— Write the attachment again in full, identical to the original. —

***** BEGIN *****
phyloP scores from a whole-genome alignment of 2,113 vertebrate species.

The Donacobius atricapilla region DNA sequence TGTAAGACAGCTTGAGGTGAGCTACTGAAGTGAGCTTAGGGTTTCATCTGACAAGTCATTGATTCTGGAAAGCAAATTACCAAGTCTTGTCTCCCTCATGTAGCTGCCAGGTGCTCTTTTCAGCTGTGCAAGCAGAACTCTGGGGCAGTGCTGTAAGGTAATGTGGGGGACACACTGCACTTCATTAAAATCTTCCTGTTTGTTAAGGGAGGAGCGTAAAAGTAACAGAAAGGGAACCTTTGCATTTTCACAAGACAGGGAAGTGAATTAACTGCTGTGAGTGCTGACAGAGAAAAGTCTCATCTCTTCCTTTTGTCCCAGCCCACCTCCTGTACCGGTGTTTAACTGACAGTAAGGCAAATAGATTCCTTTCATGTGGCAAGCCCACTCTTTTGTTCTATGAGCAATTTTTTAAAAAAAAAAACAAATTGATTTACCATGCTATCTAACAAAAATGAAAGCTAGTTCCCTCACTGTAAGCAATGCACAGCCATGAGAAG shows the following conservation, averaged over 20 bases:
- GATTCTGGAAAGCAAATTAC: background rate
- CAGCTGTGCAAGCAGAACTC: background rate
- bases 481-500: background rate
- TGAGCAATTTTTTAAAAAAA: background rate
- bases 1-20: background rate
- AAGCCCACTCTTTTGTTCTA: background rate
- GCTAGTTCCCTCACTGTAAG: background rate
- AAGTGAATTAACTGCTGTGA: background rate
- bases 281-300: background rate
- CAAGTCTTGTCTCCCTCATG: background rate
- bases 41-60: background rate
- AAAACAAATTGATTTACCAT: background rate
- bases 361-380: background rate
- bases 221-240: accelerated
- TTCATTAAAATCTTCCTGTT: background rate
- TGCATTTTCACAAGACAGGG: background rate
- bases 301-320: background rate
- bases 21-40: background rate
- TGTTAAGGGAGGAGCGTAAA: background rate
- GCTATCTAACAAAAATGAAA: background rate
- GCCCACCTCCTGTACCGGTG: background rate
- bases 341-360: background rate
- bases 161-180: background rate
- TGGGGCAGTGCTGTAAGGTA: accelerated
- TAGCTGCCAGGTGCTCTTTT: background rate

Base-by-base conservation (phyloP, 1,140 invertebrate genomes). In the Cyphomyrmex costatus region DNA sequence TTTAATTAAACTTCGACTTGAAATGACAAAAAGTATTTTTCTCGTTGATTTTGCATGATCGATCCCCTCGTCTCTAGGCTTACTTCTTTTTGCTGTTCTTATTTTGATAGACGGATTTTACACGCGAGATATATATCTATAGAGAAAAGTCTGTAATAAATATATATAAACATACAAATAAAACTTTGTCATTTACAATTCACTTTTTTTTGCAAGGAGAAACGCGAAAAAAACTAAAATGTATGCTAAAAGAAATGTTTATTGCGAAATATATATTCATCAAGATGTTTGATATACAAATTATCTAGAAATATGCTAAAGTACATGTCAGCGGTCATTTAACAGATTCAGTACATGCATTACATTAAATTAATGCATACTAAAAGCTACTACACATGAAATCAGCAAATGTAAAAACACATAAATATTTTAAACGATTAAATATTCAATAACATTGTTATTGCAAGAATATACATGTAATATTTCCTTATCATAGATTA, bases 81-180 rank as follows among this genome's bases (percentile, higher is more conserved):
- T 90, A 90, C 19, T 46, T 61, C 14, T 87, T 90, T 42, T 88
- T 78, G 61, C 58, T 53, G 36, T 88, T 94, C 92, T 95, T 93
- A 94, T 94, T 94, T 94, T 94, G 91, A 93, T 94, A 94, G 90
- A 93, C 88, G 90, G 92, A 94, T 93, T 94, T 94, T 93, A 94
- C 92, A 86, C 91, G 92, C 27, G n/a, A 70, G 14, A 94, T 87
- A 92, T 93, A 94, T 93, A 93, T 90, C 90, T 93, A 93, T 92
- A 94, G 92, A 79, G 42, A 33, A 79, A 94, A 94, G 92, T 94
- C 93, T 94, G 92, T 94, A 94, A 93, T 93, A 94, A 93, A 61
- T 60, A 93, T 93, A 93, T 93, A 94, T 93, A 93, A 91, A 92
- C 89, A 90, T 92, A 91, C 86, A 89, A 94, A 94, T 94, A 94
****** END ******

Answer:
phyloP scores from a whole-genome alignment of 2,113 vertebrate species.

The Donacobius atricapilla region DNA sequence TGTAAGACAGCTTGAGGTGAGCTACTGAAGTGAGCTTAGGGTTTCATCTGACAAGTCATTGATTCTGGAAAGCAAATTACCAAGTCTTGTCTCCCTCATGTAGCTGCCAGGTGCTCTTTTCAGCTGTGCAAGCAGAACTCTGGGGCAGTGCTGTAAGGTAATGTGGGGGACACACTGCACTTCATTAAAATCTTCCTGTTTGTTAAGGGAGGAGCGTAAAAGTAACAGAAAGGGAACCTTTGCATTTTCACAAGACAGGGAAGTGAATTAACTGCTGTGAGTGCTGACAGAGAAAAGTCTCATCTCTTCCTTTTGTCCCAGCCCACCTCCTGTACCGGTGTTTAACTGACAGTAAGGCAAATAGATTCCTTTCATGTGGCAAGCCCACTCTTTTGTTCTATGAGCAATTTTTTAAAAAAAAAAACAAATTGATTTACCATGCTATCTAACAAAAATGAAAGCTAGTTCCCTCACTGTAAGCAATGCACAGCCATGAGAAG shows the following conservation, averaged over 20 bases:
- GATTCTGGAAAGCAAATTAC: background rate
- CAGCTGTGCAAGCAGAACTC: background rate
- bases 481-500: background rate
- TGAGCAATTTTTTAAAAAAA: background rate
- bases 1-20: background rate
- AAGCCCACTCTTTTGTTCTA: background rate
- GCTAGTTCCCTCACTGTAAG: background rate
- AAGTGAATTAACTGCTGTGA: background rate
- bases 281-300: background rate
- CAAGTCTTGTCTCCCTCATG: background rate
- bases 41-60: background rate
- AAAACAAATTGATTTACCAT: background rate
- bases 361-380: background rate
- bases 221-240: accelerated
- TTCATTAAAATCTTCCTGTT: background rate
- TGCATTTTCACAAGACAGGG: background rate
- bases 301-320: background rate
- bases 21-40: background rate
- TGTTAAGGGAGGAGCGTAAA: background rate
- GCTATCTAACAAAAATGAAA: background rate
- GCCCACCTCCTGTACCGGTG: background rate
- bases 341-360: background rate
- bases 161-180: background rate
- TGGGGCAGTGCTGTAAGGTA: accelerated
- TAGCTGCCAGGTGCTCTTTT: background rate

Base-by-base conservation (phyloP, 1,140 invertebrate genomes). In the Cyphomyrmex costatus region DNA sequence TTTAATTAAACTTCGACTTGAAATGACAAAAAGTATTTTTCTCGTTGATTTTGCATGATCGATCCCCTCGTCTCTAGGCTTACTTCTTTTTGCTGTTCTTATTTTGATAGACGGATTTTACACGCGAGATATATATCTATAGAGAAAAGTCTGTAATAAATATATATAAACATACAAATAAAACTTTGTCATTTACAATTCACTTTTTTTTGCAAGGAGAAACGCGAAAAAAACTAAAATGTATGCTAAAAGAAATGTTTATTGCGAAATATATATTCATCAAGATGTTTGATATACAAATTATCTAGAAATATGCTAAAGTACATGTCAGCGGTCATTTAACAGATTCAGTACATGCATTACATTAAATTAATGCATACTAAAAGCTACTACACATGAAATCAGCAAATGTAAAAACACATAAATATTTTAAACGATTAAATATTCAATAACATTGTTATTGCAAGAATATACATGTAATATTTCCTTATCATAGATTA, bases 81-180 rank as follows among this genome's bases (percentile, higher is more conserved):
- T 90, A 90, C 19, T 46, T 61, C 14, T 87, T 90, T 42, T 88
- T 78, G 61, C 58, T 53, G 36, T 88, T 94, C 92, T 95, T 93
- A 94, T 94, T 94, T 94, T 94, G 91, A 93, T 94, A 94, G 90
- A 93, C 88, G 90, G 92, A 94, T 93, T 94, T 94, T 93, A 94
- C 92, A 86, C 91, G 92, C 27, G n/a, A 70, G 14, A 94, T 87
- A 92, T 93, A 94, T 93, A 93, T 90, C 90, T 93, A 93, T 92
- A 94, G 92, A 79, G 42, A 33, A 79, A 94, A 94, G 92, T 94
- C 93, T 94, G 92, T 94, A 94, A 93, T 93, A 94, A 93, A 61
- T 60, A 93, T 93, A 93, T 93, A 94, T 93, A 93, A 91, A 92
- C 89, A 90, T 92, A 91, C 86, A 89, A 94, A 94, T 94, A 94